Posted: 4/19/2018 by Mike Williams | with 0 comment(s)

Dave's Blog: Now, This is Spring

In recent weeks, a scattered few blooms promised that spring was on the way, contrary to evidence that winter was taking its time leaving. Finally, three eighty degree days banished cold temperatures, prompting flowers and foliage to progress quickly.

Posted: 4/16/2018 by Mike Williams | with 0 comment(s)

Dave's Blog: A Hasty Transplant

This afternoon, it occurred to me that with warm weather on the way, the time to transplant an Oakleaf hydrangea that has grown too large in the front of the house is today, or forget about it until October. The worst time to move the hydrangea is next week, with emerging leaves that would certainly wilt unless constant moisture is provided.

Posted: 4/13/2018 by Mike Williams | with 0 comment(s)

Dave's Blog: A False Alarm

Happily, a hard freeze forecast for the weekend turned into a light freeze, so flowers of magnolias (below) and cherries suffered no damage at all. With warmer temperatures on the way, it’s apparent that flowers will make it through with only minor damage to the earliest blooms, an unusual situation and mostly due to flowering being delayed a few weeks by cold through much of March.

Posted: 4/11/2018 by Mike Williams | with 0 comment(s)

Dave's Blog: Spring Bulbs

Too often, I’ve been stingy, and perhaps overly optimistic in planting ten of a bulb when twenty-five are more appropriate, or twenty-five when a hundred or two would be best. Each spring I note that a larger planting of crocus, or of Winter aconites (Eranthis hyemalis, below) is in order, but when late summer ordering comes along other necessities intervene, or I am enticed to try ten of something entirely different.

Posted: 4/9/2018 by Mike Williams | with 0 comment(s)

Dave's Blog: Could Be Worse

There’s never a shortage of tribulations and trivialities for the gardener to whine about, and he does. He curses the snow and ice, but also rain that saturates and shatters perfect flowers of peonies. Particular venom is reserved for heat and drought, but it is cold, and especially cold too long into spring that is most reviled.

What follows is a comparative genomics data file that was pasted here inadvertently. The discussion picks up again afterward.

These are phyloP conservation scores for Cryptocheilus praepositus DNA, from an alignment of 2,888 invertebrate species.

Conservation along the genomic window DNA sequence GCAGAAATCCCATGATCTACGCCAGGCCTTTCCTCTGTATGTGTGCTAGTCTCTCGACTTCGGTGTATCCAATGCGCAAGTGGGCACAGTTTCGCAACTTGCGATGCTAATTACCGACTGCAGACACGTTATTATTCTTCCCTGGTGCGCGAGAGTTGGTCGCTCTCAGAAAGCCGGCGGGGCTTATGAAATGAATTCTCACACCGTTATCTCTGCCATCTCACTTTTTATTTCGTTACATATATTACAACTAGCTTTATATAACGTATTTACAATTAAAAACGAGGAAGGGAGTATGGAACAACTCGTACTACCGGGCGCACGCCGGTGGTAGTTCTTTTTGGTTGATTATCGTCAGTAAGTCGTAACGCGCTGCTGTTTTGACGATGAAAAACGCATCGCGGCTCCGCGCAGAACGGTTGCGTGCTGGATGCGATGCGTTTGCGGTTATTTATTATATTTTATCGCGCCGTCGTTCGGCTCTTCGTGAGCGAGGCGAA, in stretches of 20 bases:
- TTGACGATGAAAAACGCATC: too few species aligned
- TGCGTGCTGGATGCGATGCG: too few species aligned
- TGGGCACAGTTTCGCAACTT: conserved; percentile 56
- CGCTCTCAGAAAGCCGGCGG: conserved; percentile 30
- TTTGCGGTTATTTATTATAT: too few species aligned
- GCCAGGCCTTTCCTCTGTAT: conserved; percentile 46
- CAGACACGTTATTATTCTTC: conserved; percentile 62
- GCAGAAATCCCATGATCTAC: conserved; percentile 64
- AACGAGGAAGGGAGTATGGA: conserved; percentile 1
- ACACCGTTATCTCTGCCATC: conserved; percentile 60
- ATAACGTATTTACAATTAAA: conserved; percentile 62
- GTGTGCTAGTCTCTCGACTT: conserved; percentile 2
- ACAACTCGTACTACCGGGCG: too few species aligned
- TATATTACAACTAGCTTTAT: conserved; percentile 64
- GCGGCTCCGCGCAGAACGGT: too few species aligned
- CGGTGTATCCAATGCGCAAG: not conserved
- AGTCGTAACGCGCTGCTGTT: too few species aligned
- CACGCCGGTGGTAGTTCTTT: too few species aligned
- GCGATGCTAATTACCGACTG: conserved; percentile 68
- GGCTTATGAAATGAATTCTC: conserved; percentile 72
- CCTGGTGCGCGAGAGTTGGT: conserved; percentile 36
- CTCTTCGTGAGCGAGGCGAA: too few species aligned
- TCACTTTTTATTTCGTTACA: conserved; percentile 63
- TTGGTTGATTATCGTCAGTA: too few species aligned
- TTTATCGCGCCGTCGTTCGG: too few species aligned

Posted: 4/6/2018 by Mike Williams | with 0 comment(s)

Dave's Blog: On Its Way

Following a delayed start, spring is on its way, though scattered chilly days are in the forecast, and are not unusual through April. Cold today is not the same as two weeks ago, and rarely will temperatures drop enough in early April to cause significant damage to tender flowers and growth.

Posted: 4/3/2018 by Mike Williams | with 0 comment(s)

Arriving This Week in the Nurseries (April 2nd)

As the spring gets underway we are still constantly receiving plant material to serve your gardening needs. Here are a few things we're receiving this week and a few plant varieties that are coming into their own this week and just need a new home.

Posted: 4/2/2018 by Mike Williams | with 0 comment(s)

Unauthorized Clean Up

The assistant gardener (my wife) has been home this week for spring break, and fortunately it’s been rainy until today when I came home to a trash can filled with a variety of clippings. I don’t dare dig deeper to see what’s beneath the ivies and periwinkle that she is always welcome to snip away at. In fact, I should not label her a gardener of any sort, assistant or otherwise, though I suppose she’s trying to be helpful.

Posted: 4/2/2018 by Mike Williams | with 0 comment(s)

Distractions

 

The garden’s inventory gets longer as my memory gets shorter, I fear. Perhaps it’s just today, but I can hardly recall what’s planted where if it’s not up and growing. As I add new plantings this is likely to result in conflicts, and with planting a few Japanese maples last week it occurs to me that this collection is getting larger, and already there are more than a few cultivar names that I’ve forgotten.

Posted: 3/29/2018 by Mike Williams | with 0 comment(s)

Time for Planting

All but a few small areas of snow have melted, and with milder temperatures (not quite warm by my wife’s definition) forecast for mid week, the time is right for planting. Ideas have percolated through the winter, and now at least some fraction will be put into the ground.

Posted: 3/26/2018 by Mike Williams | with 0 comment(s)
Displaying results 1-20 (of 208)
 |<  < 1 - 2 - 3 - 4 - 5 - 6 - 7 - 8 - 9 - 10  >  >|